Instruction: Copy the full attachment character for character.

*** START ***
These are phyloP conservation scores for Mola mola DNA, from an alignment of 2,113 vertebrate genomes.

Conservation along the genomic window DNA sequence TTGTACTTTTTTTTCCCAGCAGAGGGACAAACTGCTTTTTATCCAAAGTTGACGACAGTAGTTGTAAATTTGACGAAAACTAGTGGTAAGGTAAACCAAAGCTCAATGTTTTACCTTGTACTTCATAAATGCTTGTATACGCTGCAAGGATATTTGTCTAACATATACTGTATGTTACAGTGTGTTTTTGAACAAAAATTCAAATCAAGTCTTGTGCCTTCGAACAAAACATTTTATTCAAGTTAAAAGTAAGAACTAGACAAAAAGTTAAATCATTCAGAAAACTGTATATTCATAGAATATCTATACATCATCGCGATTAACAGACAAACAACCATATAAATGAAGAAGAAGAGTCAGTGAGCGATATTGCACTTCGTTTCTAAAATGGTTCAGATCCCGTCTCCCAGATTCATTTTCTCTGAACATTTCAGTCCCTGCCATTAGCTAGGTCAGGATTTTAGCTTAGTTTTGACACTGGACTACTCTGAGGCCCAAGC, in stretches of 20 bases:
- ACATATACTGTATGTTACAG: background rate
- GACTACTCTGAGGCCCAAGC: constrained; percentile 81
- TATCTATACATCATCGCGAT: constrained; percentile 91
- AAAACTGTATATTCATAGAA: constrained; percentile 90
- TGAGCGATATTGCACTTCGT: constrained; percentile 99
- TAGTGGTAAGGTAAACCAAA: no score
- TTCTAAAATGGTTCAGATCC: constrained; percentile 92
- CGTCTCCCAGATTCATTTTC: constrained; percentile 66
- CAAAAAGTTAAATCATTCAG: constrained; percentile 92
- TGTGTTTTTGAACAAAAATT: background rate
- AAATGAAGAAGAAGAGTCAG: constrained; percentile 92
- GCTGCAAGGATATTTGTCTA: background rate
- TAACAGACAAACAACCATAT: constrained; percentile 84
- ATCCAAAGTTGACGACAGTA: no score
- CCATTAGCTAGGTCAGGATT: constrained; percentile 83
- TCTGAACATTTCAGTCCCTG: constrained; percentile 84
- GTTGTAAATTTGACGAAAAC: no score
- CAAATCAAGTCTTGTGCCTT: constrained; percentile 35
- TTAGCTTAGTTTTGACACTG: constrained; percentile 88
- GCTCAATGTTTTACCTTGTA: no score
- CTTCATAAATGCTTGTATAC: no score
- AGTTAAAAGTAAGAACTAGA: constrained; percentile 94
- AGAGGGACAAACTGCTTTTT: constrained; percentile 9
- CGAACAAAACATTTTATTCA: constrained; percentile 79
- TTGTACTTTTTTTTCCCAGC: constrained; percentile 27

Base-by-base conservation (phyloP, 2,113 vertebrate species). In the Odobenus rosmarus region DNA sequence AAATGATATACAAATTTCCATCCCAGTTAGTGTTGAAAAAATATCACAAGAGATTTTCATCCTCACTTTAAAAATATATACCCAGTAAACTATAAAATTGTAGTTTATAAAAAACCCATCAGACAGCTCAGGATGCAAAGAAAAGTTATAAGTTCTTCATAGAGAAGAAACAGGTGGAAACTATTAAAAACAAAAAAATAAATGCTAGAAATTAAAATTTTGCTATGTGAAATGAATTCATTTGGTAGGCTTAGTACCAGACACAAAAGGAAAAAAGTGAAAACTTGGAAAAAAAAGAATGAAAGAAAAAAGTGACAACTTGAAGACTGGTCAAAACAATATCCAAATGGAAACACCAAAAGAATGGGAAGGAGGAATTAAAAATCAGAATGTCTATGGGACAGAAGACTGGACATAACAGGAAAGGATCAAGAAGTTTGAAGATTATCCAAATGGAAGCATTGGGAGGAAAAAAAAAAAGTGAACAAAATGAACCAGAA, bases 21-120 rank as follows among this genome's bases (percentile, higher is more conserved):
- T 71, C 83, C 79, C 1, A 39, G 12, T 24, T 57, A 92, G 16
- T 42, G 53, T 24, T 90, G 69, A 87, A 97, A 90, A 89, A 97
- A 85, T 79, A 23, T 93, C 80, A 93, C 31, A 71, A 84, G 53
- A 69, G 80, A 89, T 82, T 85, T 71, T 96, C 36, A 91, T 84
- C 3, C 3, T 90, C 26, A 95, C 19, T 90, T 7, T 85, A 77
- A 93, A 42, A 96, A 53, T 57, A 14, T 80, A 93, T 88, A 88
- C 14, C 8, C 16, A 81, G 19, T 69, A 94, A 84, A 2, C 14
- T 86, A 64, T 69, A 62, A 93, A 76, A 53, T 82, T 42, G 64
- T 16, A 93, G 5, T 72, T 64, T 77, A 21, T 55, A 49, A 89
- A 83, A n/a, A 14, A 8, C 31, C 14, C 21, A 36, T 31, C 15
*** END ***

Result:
These are phyloP conservation scores for Mola mola DNA, from an alignment of 2,113 vertebrate genomes.

Conservation along the genomic window DNA sequence TTGTACTTTTTTTTCCCAGCAGAGGGACAAACTGCTTTTTATCCAAAGTTGACGACAGTAGTTGTAAATTTGACGAAAACTAGTGGTAAGGTAAACCAAAGCTCAATGTTTTACCTTGTACTTCATAAATGCTTGTATACGCTGCAAGGATATTTGTCTAACATATACTGTATGTTACAGTGTGTTTTTGAACAAAAATTCAAATCAAGTCTTGTGCCTTCGAACAAAACATTTTATTCAAGTTAAAAGTAAGAACTAGACAAAAAGTTAAATCATTCAGAAAACTGTATATTCATAGAATATCTATACATCATCGCGATTAACAGACAAACAACCATATAAATGAAGAAGAAGAGTCAGTGAGCGATATTGCACTTCGTTTCTAAAATGGTTCAGATCCCGTCTCCCAGATTCATTTTCTCTGAACATTTCAGTCCCTGCCATTAGCTAGGTCAGGATTTTAGCTTAGTTTTGACACTGGACTACTCTGAGGCCCAAGC, in stretches of 20 bases:
- ACATATACTGTATGTTACAG: background rate
- GACTACTCTGAGGCCCAAGC: constrained; percentile 81
- TATCTATACATCATCGCGAT: constrained; percentile 91
- AAAACTGTATATTCATAGAA: constrained; percentile 90
- TGAGCGATATTGCACTTCGT: constrained; percentile 99
- TAGTGGTAAGGTAAACCAAA: no score
- TTCTAAAATGGTTCAGATCC: constrained; percentile 92
- CGTCTCCCAGATTCATTTTC: constrained; percentile 66
- CAAAAAGTTAAATCATTCAG: constrained; percentile 92
- TGTGTTTTTGAACAAAAATT: background rate
- AAATGAAGAAGAAGAGTCAG: constrained; percentile 92
- GCTGCAAGGATATTTGTCTA: background rate
- TAACAGACAAACAACCATAT: constrained; percentile 84
- ATCCAAAGTTGACGACAGTA: no score
- CCATTAGCTAGGTCAGGATT: constrained; percentile 83
- TCTGAACATTTCAGTCCCTG: constrained; percentile 84
- GTTGTAAATTTGACGAAAAC: no score
- CAAATCAAGTCTTGTGCCTT: constrained; percentile 35
- TTAGCTTAGTTTTGACACTG: constrained; percentile 88
- GCTCAATGTTTTACCTTGTA: no score
- CTTCATAAATGCTTGTATAC: no score
- AGTTAAAAGTAAGAACTAGA: constrained; percentile 94
- AGAGGGACAAACTGCTTTTT: constrained; percentile 9
- CGAACAAAACATTTTATTCA: constrained; percentile 79
- TTGTACTTTTTTTTCCCAGC: constrained; percentile 27

Base-by-base conservation (phyloP, 2,113 vertebrate species). In the Odobenus rosmarus region DNA sequence AAATGATATACAAATTTCCATCCCAGTTAGTGTTGAAAAAATATCACAAGAGATTTTCATCCTCACTTTAAAAATATATACCCAGTAAACTATAAAATTGTAGTTTATAAAAAACCCATCAGACAGCTCAGGATGCAAAGAAAAGTTATAAGTTCTTCATAGAGAAGAAACAGGTGGAAACTATTAAAAACAAAAAAATAAATGCTAGAAATTAAAATTTTGCTATGTGAAATGAATTCATTTGGTAGGCTTAGTACCAGACACAAAAGGAAAAAAGTGAAAACTTGGAAAAAAAAGAATGAAAGAAAAAAGTGACAACTTGAAGACTGGTCAAAACAATATCCAAATGGAAACACCAAAAGAATGGGAAGGAGGAATTAAAAATCAGAATGTCTATGGGACAGAAGACTGGACATAACAGGAAAGGATCAAGAAGTTTGAAGATTATCCAAATGGAAGCATTGGGAGGAAAAAAAAAAAGTGAACAAAATGAACCAGAA, bases 21-120 rank as follows among this genome's bases (percentile, higher is more conserved):
- T 71, C 83, C 79, C 1, A 39, G 12, T 24, T 57, A 92, G 16
- T 42, G 53, T 24, T 90, G 69, A 87, A 97, A 90, A 89, A 97
- A 85, T 79, A 23, T 93, C 80, A 93, C 31, A 71, A 84, G 53
- A 69, G 80, A 89, T 82, T 85, T 71, T 96, C 36, A 91, T 84
- C 3, C 3, T 90, C 26, A 95, C 19, T 90, T 7, T 85, A 77
- A 93, A 42, A 96, A 53, T 57, A 14, T 80, A 93, T 88, A 88
- C 14, C 8, C 16, A 81, G 19, T 69, A 94, A 84, A 2, C 14
- T 86, A 64, T 69, A 62, A 93, A 76, A 53, T 82, T 42, G 64
- T 16, A 93, G 5, T 72, T 64, T 77, A 21, T 55, A 49, A 89
- A 83, A n/a, A 14, A 8, C 31, C 14, C 21, A 36, T 31, C 15